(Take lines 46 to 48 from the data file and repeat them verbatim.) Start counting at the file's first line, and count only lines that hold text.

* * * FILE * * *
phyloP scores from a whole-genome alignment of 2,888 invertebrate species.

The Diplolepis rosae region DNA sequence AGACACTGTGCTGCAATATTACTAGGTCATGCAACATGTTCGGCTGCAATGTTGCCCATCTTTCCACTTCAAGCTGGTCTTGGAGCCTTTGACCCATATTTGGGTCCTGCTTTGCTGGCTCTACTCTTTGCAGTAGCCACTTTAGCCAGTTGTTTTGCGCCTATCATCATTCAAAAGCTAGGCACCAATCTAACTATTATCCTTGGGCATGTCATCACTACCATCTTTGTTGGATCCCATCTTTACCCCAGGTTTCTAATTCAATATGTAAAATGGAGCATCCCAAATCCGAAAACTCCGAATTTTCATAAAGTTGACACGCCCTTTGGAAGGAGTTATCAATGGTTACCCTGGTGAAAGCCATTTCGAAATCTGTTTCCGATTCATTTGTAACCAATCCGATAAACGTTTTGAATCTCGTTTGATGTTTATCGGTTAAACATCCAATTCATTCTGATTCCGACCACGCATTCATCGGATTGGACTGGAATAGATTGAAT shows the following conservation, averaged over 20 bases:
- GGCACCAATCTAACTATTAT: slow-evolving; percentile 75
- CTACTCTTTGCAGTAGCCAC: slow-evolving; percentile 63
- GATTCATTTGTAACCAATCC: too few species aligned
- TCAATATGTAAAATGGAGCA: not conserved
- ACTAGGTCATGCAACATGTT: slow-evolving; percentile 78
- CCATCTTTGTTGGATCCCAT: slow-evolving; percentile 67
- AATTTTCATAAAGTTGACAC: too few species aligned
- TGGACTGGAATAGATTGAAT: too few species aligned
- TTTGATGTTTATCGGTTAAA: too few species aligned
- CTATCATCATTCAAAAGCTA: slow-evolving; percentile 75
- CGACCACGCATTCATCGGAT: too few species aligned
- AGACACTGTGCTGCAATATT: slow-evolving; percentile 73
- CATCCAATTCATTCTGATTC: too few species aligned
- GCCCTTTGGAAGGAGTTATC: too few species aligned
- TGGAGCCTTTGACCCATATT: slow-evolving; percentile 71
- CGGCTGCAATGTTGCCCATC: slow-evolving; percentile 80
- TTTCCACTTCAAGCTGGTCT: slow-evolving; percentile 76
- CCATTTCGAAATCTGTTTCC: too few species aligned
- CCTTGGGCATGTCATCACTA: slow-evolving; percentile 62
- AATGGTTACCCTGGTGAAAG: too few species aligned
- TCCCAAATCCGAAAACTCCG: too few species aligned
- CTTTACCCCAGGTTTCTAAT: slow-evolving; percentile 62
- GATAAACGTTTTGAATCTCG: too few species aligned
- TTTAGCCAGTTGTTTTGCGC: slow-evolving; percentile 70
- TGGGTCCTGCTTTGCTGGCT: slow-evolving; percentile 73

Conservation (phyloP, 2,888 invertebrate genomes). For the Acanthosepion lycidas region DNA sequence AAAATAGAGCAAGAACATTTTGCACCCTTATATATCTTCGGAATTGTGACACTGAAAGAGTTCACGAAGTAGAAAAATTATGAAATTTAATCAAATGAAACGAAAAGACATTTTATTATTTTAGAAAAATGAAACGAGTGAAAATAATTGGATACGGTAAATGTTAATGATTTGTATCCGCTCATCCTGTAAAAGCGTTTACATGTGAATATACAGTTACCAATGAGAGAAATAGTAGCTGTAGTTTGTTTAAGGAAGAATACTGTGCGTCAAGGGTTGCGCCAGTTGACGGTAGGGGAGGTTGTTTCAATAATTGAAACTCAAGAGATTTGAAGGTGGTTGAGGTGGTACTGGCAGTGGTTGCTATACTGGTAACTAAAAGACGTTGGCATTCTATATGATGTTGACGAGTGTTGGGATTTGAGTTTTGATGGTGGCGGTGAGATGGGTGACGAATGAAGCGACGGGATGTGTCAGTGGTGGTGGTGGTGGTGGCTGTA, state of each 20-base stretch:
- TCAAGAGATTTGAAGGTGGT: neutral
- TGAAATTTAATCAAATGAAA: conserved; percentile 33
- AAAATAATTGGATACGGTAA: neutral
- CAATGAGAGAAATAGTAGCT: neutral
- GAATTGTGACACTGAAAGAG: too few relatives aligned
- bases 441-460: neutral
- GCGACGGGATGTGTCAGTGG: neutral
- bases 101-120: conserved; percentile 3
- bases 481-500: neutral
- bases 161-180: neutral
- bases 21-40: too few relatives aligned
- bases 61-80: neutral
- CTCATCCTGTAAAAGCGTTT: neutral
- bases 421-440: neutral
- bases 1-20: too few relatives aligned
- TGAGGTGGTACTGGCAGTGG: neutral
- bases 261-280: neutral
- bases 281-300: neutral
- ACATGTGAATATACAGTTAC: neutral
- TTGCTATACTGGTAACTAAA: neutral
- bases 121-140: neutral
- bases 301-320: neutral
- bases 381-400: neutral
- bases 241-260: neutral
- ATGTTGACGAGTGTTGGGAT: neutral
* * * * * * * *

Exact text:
- bases 281-300: neutral
- ACATGTGAATATACAGTTAC: neutral
- TTGCTATACTGGTAACTAAA: neutral